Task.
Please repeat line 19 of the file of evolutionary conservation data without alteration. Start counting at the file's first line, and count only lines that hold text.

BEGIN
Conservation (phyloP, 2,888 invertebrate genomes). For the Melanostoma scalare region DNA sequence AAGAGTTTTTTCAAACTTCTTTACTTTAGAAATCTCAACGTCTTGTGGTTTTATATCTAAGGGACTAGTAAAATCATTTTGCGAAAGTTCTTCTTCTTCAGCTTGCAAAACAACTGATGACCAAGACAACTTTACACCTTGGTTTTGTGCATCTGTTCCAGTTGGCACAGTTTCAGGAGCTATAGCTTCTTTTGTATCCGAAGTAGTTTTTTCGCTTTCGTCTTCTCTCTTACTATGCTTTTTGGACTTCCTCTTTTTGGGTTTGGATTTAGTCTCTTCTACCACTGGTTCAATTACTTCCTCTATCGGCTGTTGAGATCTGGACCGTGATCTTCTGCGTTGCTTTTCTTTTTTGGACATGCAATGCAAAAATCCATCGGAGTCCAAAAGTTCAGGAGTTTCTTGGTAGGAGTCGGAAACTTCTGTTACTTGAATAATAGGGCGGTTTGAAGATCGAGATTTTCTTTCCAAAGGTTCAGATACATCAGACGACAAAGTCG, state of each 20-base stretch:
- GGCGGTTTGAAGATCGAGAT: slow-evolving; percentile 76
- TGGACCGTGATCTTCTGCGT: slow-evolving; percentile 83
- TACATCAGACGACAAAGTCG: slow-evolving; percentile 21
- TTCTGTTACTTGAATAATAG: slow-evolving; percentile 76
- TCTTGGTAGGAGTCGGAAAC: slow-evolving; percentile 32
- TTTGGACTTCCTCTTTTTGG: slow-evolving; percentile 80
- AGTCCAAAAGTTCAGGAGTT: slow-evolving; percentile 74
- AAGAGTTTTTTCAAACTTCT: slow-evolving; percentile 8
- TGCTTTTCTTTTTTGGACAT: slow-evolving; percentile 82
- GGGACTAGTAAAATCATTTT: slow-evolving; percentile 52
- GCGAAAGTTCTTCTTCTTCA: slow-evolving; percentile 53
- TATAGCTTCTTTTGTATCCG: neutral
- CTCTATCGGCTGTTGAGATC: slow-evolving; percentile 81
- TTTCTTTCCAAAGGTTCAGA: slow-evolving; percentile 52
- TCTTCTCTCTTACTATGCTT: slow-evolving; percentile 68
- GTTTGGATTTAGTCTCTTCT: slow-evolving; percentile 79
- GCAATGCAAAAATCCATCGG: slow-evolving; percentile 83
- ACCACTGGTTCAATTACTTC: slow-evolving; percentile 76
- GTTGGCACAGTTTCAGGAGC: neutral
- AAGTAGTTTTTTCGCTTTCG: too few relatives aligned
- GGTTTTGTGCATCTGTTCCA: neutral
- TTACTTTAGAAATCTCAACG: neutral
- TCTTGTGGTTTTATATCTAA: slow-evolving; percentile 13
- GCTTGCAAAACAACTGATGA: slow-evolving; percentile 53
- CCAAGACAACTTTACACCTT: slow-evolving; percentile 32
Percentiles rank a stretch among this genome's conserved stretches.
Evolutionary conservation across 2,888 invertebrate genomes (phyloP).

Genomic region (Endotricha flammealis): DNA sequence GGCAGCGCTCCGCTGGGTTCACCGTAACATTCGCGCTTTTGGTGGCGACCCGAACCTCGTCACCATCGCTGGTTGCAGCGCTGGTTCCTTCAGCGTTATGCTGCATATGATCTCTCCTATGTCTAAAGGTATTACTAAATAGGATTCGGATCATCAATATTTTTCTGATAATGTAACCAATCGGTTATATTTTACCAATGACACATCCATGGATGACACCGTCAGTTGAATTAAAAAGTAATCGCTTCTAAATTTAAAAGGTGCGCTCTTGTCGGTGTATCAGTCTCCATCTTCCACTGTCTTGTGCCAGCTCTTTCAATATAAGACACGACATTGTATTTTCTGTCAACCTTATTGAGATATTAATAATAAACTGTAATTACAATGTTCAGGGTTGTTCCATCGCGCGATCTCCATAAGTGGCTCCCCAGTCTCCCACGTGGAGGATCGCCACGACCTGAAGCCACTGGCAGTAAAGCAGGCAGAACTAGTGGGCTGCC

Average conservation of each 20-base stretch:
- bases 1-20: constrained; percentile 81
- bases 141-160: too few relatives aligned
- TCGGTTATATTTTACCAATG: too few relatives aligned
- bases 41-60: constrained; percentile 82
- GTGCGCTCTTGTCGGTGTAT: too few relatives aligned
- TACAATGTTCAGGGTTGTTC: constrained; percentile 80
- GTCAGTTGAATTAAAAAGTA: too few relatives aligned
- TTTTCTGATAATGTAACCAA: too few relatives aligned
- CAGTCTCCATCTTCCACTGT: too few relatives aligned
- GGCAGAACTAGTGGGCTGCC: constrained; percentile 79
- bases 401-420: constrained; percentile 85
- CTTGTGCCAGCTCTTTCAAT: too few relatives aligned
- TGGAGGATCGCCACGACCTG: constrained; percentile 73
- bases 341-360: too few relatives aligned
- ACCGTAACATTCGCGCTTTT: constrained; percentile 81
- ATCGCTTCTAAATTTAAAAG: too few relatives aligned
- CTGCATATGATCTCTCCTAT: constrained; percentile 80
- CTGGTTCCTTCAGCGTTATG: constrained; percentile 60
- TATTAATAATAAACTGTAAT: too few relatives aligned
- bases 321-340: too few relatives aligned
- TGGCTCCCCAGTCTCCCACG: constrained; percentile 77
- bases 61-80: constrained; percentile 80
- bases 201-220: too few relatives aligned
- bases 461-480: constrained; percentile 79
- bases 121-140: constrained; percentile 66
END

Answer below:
- ACCACTGGTTCAATTACTTC: slow-evolving; percentile 76